First Birdwalk Reflections

Day 35, originally uploaded by Zeus Ocean Storm.

Immature herring gull dropping crab for lunch.

On Saturday, February 4, 2012, I went on my first hosted birdwalk. This birdwalk was led by Derrick of the Freeport Wild Bird Suppy – .

Birdwatching is distinctly different than bird photography. There are obvious overlaps. Birdwatching is all about the count, number of species, then number of birds. Lists are kept – life, day, month, location, year, and every other distinction that can be created.

There was only one true photo opportunity, a shore side flock of Dunlin sandpipers – Caldris alpina – with favorable side lighting. The first sighting of this flock was on an offshore ledge with backlighting.

Bird sighting and souundings may be brief and require rapid identification. Derrick was spot on and led the group with an ongoing descriptive dialogue.

There is much more to birding. The equipment is all binoculars and/or spotting scopes on tripods. No cameras. A notebook to create the day list, (which later is added to the week, month, year, site, life, et al, lists) Habitat knowledge. Tree identifictation – “beyond the popular, higher in the oak tree…” Weather factors and effects. Tide status – high/low, coming/going.

Then there is the bird itself. Markings, size, shape, location, behavior patterns, et al, lead to affirmative identification. I have much to learn and experience to gain.

Bird watchers are friendly without being chatting or gregarious during the birdwalk. Listening for birds leads to seeing birds. Listening is the practiced deliberate art of not talking.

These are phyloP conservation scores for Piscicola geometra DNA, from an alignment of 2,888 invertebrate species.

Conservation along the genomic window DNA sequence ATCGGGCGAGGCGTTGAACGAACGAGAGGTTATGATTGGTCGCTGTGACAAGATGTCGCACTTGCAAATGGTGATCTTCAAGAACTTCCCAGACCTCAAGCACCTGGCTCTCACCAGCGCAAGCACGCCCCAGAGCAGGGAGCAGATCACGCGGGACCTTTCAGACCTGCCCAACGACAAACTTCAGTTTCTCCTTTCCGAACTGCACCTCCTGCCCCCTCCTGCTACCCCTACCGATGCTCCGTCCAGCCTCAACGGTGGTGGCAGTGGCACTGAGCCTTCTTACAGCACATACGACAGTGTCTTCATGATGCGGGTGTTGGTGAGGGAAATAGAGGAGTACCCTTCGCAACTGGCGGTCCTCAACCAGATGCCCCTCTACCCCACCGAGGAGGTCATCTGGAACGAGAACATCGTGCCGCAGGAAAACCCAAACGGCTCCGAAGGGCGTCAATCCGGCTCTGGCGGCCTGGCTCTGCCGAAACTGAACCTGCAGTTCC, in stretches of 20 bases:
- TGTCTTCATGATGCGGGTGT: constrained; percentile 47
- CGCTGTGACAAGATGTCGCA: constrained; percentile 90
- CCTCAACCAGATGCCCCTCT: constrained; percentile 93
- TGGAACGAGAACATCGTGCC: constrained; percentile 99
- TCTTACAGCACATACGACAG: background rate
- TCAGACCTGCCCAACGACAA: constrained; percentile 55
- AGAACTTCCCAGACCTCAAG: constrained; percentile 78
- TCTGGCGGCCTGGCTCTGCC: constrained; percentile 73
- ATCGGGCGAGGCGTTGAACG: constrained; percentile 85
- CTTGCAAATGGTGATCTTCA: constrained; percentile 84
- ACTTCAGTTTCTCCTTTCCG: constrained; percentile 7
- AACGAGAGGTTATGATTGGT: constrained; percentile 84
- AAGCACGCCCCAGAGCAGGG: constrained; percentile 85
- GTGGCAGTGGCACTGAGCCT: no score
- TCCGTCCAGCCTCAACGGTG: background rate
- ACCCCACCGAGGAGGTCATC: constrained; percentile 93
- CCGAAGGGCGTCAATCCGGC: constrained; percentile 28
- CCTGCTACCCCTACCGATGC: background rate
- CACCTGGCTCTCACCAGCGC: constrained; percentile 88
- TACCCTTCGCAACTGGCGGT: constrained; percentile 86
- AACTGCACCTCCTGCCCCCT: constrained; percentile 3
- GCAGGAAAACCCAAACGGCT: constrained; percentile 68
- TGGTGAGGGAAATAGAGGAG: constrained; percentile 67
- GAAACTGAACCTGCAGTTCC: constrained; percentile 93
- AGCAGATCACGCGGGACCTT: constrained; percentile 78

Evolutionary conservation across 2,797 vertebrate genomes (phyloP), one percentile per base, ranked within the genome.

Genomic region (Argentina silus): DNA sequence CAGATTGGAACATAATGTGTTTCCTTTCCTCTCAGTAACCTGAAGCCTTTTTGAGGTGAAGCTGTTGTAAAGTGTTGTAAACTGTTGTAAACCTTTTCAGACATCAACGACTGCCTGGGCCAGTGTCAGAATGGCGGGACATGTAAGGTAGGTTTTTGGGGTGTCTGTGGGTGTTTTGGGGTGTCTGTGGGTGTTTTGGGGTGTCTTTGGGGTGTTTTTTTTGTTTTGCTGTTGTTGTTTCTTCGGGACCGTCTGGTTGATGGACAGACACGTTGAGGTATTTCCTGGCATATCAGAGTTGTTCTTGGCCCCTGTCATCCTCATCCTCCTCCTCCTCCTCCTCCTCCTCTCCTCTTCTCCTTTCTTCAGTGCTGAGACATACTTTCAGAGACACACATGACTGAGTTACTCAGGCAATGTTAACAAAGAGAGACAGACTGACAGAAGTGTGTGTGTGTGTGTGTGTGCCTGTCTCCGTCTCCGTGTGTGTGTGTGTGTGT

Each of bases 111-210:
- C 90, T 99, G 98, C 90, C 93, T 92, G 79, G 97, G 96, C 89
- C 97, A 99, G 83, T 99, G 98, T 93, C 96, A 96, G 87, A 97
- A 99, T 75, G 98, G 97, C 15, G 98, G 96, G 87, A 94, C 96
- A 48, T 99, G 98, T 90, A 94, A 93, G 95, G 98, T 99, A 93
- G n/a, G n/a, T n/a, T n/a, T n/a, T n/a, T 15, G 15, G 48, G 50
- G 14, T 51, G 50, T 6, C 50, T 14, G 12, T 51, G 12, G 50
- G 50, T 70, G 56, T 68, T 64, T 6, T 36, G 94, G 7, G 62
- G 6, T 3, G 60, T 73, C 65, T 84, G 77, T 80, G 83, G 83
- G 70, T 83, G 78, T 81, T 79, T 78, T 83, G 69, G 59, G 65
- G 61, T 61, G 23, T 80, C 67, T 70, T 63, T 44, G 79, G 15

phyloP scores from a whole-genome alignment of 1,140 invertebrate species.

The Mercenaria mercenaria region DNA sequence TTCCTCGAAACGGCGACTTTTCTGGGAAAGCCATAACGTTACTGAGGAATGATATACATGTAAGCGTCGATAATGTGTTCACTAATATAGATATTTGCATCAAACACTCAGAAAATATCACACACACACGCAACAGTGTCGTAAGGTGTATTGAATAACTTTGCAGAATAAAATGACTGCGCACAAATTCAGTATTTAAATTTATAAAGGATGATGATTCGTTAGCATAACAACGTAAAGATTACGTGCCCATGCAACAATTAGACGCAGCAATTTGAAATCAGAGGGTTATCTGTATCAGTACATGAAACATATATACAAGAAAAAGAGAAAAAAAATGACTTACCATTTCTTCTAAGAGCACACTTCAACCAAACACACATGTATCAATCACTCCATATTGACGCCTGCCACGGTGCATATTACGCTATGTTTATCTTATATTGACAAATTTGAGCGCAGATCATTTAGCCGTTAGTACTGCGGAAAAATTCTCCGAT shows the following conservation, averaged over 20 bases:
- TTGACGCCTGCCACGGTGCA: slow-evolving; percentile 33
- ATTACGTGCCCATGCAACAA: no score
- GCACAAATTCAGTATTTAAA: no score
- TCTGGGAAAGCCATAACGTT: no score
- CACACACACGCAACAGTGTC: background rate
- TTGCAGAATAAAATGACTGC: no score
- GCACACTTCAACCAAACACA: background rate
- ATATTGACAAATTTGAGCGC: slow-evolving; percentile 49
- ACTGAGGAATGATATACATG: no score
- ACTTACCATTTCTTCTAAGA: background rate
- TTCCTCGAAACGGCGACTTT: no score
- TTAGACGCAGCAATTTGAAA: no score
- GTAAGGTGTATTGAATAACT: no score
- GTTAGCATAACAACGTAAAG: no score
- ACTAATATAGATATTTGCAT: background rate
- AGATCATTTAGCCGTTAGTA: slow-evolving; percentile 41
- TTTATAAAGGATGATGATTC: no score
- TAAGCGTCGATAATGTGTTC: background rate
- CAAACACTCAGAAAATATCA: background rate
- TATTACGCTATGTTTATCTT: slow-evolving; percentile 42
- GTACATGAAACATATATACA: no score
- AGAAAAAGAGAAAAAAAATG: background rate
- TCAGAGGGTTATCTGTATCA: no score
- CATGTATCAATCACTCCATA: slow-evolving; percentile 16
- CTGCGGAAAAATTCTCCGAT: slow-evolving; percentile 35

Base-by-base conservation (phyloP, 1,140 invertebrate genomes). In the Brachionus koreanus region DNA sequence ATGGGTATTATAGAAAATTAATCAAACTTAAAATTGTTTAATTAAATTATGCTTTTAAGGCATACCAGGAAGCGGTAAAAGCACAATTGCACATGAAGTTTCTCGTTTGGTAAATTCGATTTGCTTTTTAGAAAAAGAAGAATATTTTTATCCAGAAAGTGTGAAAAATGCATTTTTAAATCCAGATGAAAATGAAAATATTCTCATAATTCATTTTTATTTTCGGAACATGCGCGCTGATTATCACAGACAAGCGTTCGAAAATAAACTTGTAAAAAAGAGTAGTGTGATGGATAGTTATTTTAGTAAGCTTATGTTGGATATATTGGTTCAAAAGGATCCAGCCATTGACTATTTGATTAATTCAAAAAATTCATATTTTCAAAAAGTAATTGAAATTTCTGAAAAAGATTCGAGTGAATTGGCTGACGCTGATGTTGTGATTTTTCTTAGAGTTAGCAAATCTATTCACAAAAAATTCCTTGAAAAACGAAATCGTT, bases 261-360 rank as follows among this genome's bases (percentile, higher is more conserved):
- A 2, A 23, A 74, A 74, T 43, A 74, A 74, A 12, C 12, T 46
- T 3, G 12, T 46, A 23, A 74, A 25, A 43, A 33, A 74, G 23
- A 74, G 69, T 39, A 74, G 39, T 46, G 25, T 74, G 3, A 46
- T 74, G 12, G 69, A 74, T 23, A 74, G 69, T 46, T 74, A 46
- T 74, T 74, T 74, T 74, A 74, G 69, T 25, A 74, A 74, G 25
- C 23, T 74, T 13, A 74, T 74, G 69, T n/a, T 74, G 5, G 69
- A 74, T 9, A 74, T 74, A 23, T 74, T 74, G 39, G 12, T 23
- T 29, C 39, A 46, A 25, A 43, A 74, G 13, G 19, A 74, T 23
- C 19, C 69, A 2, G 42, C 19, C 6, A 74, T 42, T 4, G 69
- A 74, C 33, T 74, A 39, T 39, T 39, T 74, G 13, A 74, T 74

Spotting highlights for me included the Eagle nest on a nearby island, the immature Eagle soaring, and the mature Eagle perched. And the Dunlin sandpipers. To see Derrick’s trip list, see

After the walk, we returned to store for chatting, coffee, and the warmth of comraderie. Some took the opportunity to buy needed bird seed and other supplies. Conveniently incidental and not an expectation.

After the walk, I went down to Freeport harbor with my D300 & 150/500mm zoom attached. First to the yacht club to look for the Barrows Goldeneye that had been spotted from afar. They were gone. I did snap off some shots of a small group of Common Eiders before going over to the Town Landing for other opportunities. There I scored picture and lesson of the day.

An immature herring gull was in hopping flight with a small crab. It would hop fly up about ten feed and drop the crab onto the dock with hopes of cracking the shell open for lunch. At the top of the hop, I snapped and was rewarded with the photo above.

Lesson of the day, when taking photos of motion, take the camera off of manual and use the shutter priority mode to freeze the frame,

I will be back next week, hopefully a wee bit better prepared to learn more from a birding master.

Derrick, Thank you.

Via Flickr:
Seagull lunch.


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